Money Always Goes Somewhere

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by Tyler Durden
Monday, Oct 31, 2022 - 09:00 AM

By Nick Colas of DataTrek Research

“Money always goes somewhere” is one of our core beliefs about capital markets. Capital is clearly fleeing US Big Tech. That is because earnings growth for these names has slowed dramatically from the 2020 – 2022 pandemic era. Capital continues to embrace Energy and Health Care, however, our 2 favorite large cap sectors. A lower Big Tech weighting is ultimately good for the S&P 500, as it allows other sectors to have more of an impact on index returns.

One of our core investment mantras is “money always goes somewhere”. Aside from market crashes, when value literally evaporates, capital simply sloshes around. It moves to assets where investors see a potentially better future return from assets where they see diminishing opportunities.

For this week’s Story Time Thursday, we have 2 related examples of this idea and a summary thought at the end of this section:

#1: Let’s start with the elephant in the market’s room – the terrible performance of US large cap tech stocks. Only Apple has outperformed year to date, and just barely (+1.6 percentage points). The rest are lagging the S&P 500’s 20 percent YTD decline, and badly so: Microsoft (-33 pct), Alphabet/Google (-36 pct), Amazon (-33 pct through today’s close, more after hours), Tesla (-36 pct), Meta/Facebook (-71 pct) and Nvidia (-55 pct).

Even with this terrible YTD performance, however, almost all these names are still beating the S&P since the start of 2020:

  • S&P 500 since 2019YE: +18 percent
  • Apple: +97 percent
  • Microsoft: +44 pct
  • Alphabet/Google: +38%
  • Amazon: +20 pct (note: AMZN is back to flat vs. 2019YE after hours tonight)
  • Tesla: +70 pct
  • Meta/Facebook: -52 pct (the one egregious exception)
  • Nvidia: +124 pct

A substantial increase in earnings power explains why most of these names are still so far above their pre-pandemic levels (save Meta, of course, and now apparently Amazon). The companies of the S&P 500 improved their collective earnings per share by a compounded annual growth rate (CAGR) of 11 percent/year from 2019 – 2022 ($163/share to $223/share).

The Big Tech names mostly did much better:

  • Apple: 27 percent 3-year CAGR
  • Microsoft: 19 pct
  • Alphabet/Google: 25 pct
  • Amazon: earnings power reduced to zero in 2022 from $1.17/share in 2019
  • Tesla: swung to profit in 2022 ($4.00/share estimate from a 2019 loss of $4.92/share)
  • Meta/Facebook: 15 pct
  • Nvidia: 14 pct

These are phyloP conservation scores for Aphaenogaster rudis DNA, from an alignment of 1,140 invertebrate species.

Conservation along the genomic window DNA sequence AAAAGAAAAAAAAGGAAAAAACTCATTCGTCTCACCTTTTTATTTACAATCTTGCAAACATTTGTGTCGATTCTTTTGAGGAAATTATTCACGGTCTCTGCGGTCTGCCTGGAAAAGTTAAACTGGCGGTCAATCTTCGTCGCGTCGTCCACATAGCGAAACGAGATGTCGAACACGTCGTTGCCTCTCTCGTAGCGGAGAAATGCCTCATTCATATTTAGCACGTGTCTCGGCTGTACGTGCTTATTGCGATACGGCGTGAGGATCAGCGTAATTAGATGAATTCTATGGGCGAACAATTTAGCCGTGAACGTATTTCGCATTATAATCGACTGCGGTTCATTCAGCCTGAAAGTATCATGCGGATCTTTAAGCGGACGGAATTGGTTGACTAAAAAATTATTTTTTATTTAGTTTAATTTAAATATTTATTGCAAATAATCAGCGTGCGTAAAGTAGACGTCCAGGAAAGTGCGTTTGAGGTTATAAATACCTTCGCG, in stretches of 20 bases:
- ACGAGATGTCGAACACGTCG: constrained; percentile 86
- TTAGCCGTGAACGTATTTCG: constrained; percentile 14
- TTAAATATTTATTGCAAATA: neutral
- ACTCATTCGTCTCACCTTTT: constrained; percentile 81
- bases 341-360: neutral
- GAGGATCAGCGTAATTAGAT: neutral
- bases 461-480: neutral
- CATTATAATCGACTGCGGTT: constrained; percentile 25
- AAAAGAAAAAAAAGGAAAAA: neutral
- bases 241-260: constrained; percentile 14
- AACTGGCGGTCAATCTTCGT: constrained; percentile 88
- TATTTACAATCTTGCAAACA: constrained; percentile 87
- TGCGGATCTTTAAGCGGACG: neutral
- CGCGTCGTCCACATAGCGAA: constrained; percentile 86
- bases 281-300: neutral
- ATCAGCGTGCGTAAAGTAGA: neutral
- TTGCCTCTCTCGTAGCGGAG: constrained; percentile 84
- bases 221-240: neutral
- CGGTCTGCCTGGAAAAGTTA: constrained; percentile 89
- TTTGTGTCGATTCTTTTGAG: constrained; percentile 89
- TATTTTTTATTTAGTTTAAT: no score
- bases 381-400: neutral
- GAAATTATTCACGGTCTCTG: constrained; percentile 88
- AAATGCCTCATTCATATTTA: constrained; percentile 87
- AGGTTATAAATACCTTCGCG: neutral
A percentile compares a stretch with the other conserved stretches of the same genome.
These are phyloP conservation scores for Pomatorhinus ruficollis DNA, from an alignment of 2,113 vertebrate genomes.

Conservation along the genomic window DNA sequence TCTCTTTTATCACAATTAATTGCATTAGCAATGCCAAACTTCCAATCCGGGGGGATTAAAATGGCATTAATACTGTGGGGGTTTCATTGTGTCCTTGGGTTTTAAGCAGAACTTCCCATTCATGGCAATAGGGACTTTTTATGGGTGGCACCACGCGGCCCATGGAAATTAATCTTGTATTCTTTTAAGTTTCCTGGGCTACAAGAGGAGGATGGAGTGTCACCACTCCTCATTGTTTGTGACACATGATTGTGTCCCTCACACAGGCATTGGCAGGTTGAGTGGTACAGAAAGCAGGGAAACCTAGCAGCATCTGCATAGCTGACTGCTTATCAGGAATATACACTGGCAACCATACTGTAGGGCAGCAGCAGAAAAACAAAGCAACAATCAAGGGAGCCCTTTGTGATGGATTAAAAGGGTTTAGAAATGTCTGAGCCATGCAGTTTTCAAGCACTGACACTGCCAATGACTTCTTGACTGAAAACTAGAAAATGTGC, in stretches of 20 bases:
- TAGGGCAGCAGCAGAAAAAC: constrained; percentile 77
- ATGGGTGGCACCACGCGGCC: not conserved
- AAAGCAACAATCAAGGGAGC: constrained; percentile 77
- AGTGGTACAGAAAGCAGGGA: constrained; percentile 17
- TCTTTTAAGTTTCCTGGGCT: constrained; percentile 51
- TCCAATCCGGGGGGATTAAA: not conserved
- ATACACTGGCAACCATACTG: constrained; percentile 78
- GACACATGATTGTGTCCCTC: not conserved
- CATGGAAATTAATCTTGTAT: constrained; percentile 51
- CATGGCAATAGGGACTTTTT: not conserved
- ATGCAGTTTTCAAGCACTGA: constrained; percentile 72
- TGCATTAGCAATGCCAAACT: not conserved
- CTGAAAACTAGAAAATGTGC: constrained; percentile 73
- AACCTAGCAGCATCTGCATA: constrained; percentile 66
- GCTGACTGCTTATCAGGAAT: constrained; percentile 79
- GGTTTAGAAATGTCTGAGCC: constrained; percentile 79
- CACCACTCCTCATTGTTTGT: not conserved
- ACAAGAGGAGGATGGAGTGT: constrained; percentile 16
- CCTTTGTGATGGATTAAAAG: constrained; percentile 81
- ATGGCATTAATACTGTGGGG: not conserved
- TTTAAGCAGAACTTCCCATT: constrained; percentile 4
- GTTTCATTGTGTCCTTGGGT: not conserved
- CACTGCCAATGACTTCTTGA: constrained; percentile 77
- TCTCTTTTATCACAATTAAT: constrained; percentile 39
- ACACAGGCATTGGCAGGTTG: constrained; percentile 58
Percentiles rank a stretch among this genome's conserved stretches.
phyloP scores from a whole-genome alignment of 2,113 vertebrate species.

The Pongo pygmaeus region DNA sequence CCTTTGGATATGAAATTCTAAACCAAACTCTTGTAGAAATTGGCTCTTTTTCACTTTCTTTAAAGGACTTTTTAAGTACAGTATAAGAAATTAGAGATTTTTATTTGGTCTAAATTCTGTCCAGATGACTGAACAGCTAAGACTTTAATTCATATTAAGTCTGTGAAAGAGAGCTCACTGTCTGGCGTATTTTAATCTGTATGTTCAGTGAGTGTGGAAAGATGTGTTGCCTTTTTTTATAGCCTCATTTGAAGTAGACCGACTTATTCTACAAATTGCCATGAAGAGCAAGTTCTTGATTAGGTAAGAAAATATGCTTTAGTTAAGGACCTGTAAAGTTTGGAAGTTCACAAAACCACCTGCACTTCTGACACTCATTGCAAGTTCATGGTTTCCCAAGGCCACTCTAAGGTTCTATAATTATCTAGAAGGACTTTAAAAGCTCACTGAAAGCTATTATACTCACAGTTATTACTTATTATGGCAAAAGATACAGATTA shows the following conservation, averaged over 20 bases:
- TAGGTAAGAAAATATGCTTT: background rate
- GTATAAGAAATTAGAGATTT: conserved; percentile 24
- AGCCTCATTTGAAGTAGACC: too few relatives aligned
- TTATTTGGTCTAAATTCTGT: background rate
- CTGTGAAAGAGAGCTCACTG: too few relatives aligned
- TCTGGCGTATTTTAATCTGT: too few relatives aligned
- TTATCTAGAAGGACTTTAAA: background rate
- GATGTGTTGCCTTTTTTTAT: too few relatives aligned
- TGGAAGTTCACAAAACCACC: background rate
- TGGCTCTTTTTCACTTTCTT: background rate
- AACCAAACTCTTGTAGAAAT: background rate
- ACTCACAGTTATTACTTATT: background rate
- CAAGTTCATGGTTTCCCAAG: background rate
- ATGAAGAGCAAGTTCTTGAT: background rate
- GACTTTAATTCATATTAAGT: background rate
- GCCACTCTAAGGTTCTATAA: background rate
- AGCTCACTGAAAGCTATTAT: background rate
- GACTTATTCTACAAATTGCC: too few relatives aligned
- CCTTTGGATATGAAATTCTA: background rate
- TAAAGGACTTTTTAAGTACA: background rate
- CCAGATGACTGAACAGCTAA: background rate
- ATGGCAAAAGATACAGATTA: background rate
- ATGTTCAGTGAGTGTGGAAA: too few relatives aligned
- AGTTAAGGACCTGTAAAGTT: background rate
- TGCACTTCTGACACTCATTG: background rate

The problem markets have been seeing all year, and why capital is flowing out of these names, is that their expected future earnings growth is typically well below the CAGRs of the last 3 years. Here are the earnings per share growth rates Wall Street analysts expect over the next 12 months:

  • Apple: +6 percent
  • Microsoft: +6 pct
  • Alphabet/Google: +14 pct
  • Amazon: not meaningful (a return to modest profitability, $2.26/share)
  • Tesla: +37 pct, below Elon Musk’s target of 50 pct growth in unit volumes
  • Meta/Facebook: +7 pct
  • Nvidia: +37 pct

Takeaway: US Big Tech’s 2020 – 2022’s pandemic era earnings growth rates are proving to be unsustainable, so markets are revising their estimate of fair value for these stocks. That may not seem fair since these companies are all expected to show bottom line growth in 2023, but that’s how markets work. Accelerating growth earns higher valuations, and decelerating growth forces valuations lower. Wall Street has a very short menu.

#2: Now that we have discussed where capital is leaving and why, let’s look at where it is going. Our approach will be to look at YTD changes in S&P 500 weightings by individual names. Here is the change this year in index weightings for the Tech names discussed in the prior point:

  • Apple: +0.15 points in S&P 500 weight YTD (positive, since it has outperformed)
  • Microsoft: -0.90 points
  • Alphabet/Google: -0.82 points
  • Amazon: -0.41 points
  • Meta/Facebook: -1.17 points
  • Tesla: -0.27 points
  • Nvidia: -1.0 points

The total here is 4.42 points of S&P 500 weighting, and by our mantra (and simple math) it must have gone somewhere else in the index. It has, and mostly into stocks in our 2 preferred sectors, namely Energy and Health Care:

  • ExxonMobil (+76 pct YTD): +0.74 point increase in S&P 500 weighting YTD
  • Chevron (+52 pct YTD): +0.43 points
  • ConocoPhillips (+76 pct YTD): +0.26 points
  • Occidental (+148 pct YTD): +0.11 points
  • Schlumberger (+73 pct): +0.13 points
  • Johnson & Johnson (+1 pct YTD): +0.46 points
  • UnitedHealth (+8 pct YTD): +0.40 points
  • Eli Lilly (+29 pct YTD): +0.33 points
  • Merck (+30 pct YTD): +0.29 points
  • Amgen (+19 pct YTD): +0.13 points
  • Cigna (+38 pct YTD): +0.11 points

Takeaway: These 11 names have soaked up just over three quarters (3.39 points, 77 percent) of the index weighting lost by the 7 US Big Tech names this year. Energy is still just 5.2 percent of the S&P 500, less than either Apple (7.0 pct) or Microsoft (5.3 pct). Health Care is 15.0 percent of the index currently, below the 16.0 percent that represents the upper end of its historical band. We believe both sectors can continue to take index weighting “share” from Tech and, by extension, outperform going forward.

Final thought: The only investment positive behind Big Tech’s ongoing declines (such as Amazon after hours tonight) is that they reduce these names’ impact on future S&P 500 returns. That has two benefits. First, it gives other stocks and sectors a better chance to affect overall index performance. Second, it makes the S&P 500 less leveraged to interest rates since it reduces the index’s price/earnings multiple. Bottom line: the S&P 500 doesn’t need Tech stocks to rally to show reasonable gains between now and year end. It does, however, need them to stop falling.